The 75 lessons in this curriculum move through classical music starting with Corelli in the Baroque Period and going all the way to Stravinsky in the Modern Era. Here is a list of the many composers studied:
A study of the instruments and structure of the orchestra is also interspersed throughout the curriculum.
Features of this curriculum:
Included in the set are a composers card game, five living books, 18 Audio CDs, 2 coloring books, a timeline, and a schedule/teacher’s guide.
Don’t be fooled by the term “coloring book.” They are full of text and information, complemented by black and white drawings.
The VOX Music Masters audio CDs are narratives of composer’s lives sprinkled with relevant musical selections throughout. A single narrator tells the story. There is no dramatic dialogue or sound effects. These are more straightforward than say a Jim Weiss or Your Story Hour audio. That is, they are not as entertaining in a humorous or exciting way. But they are well made and full of facts about the composers. We do enjoy them; my daughter has never complained that they are boring. For younger students, you may want to use the Classical Kids CDs instead.
A timeline with beautiful images is part of the complete package. Besides the line drawings, there are even two strips of cardstock for making the actual timeline. (Or the figures could be but onto your own pre-existing timeline.)
The composers card game is basically a matching game like Go Fish with composers on the cards. It’s a fun way to reinforce the names and works of the music masters you study.
About the Guide
In the guide, all reading assignments are scheduled clearly, lesson by lesson so that you could hand the guide over to your middle schooler (or high schooler) and let him do the study basically on his own.
Notebooking suggestions and tasks are included in the lessons. These are varied and open-ended. Examples include mapping, sketching diagrams and labeling them, writing definitions, taking notes on a certain historical topic, coloring and pasting in an image from the coloring book. (There are no printable notebooking pages, just tasks to complete in your blank notebook.)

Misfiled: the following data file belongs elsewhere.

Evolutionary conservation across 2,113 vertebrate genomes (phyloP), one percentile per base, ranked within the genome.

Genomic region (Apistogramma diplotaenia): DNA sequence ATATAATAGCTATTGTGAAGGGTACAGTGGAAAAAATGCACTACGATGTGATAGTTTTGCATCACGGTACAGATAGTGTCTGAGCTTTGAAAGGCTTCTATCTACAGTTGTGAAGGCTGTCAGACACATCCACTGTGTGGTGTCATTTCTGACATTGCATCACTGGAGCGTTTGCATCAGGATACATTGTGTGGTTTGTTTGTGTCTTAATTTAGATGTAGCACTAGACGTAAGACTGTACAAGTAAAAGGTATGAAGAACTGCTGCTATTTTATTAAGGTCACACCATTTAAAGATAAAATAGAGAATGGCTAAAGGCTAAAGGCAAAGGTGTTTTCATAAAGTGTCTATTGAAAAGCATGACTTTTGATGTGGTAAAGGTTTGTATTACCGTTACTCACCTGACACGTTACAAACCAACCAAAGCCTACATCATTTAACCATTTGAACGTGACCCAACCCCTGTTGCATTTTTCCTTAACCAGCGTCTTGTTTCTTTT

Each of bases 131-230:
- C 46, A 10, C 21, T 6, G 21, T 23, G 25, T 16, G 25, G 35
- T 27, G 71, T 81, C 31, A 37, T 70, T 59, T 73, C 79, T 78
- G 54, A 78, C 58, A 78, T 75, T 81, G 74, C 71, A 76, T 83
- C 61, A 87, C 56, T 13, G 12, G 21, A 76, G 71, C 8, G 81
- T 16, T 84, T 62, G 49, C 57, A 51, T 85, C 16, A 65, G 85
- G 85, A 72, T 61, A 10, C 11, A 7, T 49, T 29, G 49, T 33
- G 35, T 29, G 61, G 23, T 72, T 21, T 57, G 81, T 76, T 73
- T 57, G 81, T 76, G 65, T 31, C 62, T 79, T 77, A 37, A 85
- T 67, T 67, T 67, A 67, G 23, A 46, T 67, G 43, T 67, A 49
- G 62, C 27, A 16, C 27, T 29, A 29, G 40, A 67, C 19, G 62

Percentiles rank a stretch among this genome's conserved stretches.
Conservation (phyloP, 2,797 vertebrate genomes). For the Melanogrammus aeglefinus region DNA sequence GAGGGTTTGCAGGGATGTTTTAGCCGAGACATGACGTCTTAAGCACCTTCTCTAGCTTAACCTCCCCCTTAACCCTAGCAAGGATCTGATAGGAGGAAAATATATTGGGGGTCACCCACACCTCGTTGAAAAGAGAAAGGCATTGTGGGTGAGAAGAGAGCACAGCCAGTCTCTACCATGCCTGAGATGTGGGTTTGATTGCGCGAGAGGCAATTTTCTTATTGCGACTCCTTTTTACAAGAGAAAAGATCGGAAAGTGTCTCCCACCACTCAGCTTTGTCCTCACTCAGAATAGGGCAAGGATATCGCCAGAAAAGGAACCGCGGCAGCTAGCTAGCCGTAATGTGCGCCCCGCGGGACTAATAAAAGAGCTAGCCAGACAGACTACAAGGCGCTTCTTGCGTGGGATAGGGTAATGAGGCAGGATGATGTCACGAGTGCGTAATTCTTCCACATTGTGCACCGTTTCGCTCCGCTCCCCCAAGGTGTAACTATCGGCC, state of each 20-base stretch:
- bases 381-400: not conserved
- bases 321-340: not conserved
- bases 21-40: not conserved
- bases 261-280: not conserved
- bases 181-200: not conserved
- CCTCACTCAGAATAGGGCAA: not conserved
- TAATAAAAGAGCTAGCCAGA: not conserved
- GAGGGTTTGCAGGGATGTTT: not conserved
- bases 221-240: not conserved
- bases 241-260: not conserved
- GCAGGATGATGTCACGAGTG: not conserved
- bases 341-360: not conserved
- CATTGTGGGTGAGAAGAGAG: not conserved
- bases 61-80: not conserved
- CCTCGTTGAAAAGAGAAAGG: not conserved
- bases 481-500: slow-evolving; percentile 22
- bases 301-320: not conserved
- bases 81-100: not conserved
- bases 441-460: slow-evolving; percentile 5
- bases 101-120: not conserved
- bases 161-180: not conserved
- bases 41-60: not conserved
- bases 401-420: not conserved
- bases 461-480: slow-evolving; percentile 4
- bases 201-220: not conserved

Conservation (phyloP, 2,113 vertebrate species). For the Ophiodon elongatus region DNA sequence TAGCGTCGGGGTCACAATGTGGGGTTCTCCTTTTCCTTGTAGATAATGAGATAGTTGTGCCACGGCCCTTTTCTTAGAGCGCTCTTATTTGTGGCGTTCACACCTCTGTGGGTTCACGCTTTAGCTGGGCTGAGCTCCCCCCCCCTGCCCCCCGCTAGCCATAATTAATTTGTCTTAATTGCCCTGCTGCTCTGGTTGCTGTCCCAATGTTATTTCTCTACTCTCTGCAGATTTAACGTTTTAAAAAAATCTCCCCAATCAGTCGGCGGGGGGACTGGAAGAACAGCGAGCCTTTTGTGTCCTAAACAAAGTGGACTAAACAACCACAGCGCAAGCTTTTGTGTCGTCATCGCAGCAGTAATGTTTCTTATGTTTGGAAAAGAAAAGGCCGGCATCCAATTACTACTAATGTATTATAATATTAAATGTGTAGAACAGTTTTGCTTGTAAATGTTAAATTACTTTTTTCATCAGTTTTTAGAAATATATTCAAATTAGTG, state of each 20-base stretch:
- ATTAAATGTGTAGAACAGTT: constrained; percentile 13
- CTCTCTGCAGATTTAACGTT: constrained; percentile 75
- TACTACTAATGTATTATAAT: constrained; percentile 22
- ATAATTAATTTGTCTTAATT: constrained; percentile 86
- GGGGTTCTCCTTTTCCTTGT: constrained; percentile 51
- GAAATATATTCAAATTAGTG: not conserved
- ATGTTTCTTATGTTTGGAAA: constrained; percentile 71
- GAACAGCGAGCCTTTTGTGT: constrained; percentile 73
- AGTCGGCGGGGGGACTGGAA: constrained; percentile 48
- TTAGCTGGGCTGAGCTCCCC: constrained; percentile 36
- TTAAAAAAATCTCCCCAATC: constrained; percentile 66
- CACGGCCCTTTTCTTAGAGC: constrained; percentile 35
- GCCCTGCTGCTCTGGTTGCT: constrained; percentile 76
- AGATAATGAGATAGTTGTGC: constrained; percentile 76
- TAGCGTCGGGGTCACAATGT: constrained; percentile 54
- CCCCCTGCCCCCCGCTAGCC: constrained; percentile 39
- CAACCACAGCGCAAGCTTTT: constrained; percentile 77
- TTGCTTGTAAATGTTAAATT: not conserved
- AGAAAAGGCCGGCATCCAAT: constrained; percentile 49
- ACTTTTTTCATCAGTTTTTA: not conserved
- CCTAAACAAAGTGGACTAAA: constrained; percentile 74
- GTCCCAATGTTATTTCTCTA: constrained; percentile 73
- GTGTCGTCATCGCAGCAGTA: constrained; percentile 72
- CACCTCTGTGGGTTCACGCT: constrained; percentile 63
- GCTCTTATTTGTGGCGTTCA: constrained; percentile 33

Occasionally websites are listed for additional study. And there are short research projects integrated into the curriculum.
Most lessons include a culminating or key question that is answered in the reading assignments. You can choose how to handle it, either discussing it orally with your child or having him write the answer in his notebook.
Materials needed in addition to the set:
- An atlas
- A composition book (or other format for notebooking)
How to use History of Classical Music
BF History of Classical Music is truly a history of music and not of history in general. Thus I consider it insufficient for a year’s history curriculum. Instead I suggest BF History of Classical Music could be used in a Charlotte Mason homeschool in two ways:
1. As an in-depth unit study covering the span of a few months.
BF History of Classical Music has only 75 lessons. So if you completed two lessons each day (very doable if this is your base curriculum) you could finish it in less than forty school days (9 weeks on a five day school week; 10 weeks with school four days a week). Because of the heavy emphasis on reading and writing, BF History of Classical Music would make a good language arts curriculum.
2. As a guide for composer studies.
The BF History of Classical Music could supply almost all you need for several years of composer study if you spent a term on each composer in the materials. Instead of doing two lessons each week as the publisher suggests, you could stretch out all the Bach assignments, for example, over the course of a 6-12 week term. By adding daily music listening to the routine, you would have a very rich composer study.
Although the curriculum states it is for 5th – 8th graders, I see no reason why high schoolers couldn’t benefit from these lessons and living books. Fifth and sixth graders may need to have some of the more challenging reading assignments read aloud to them.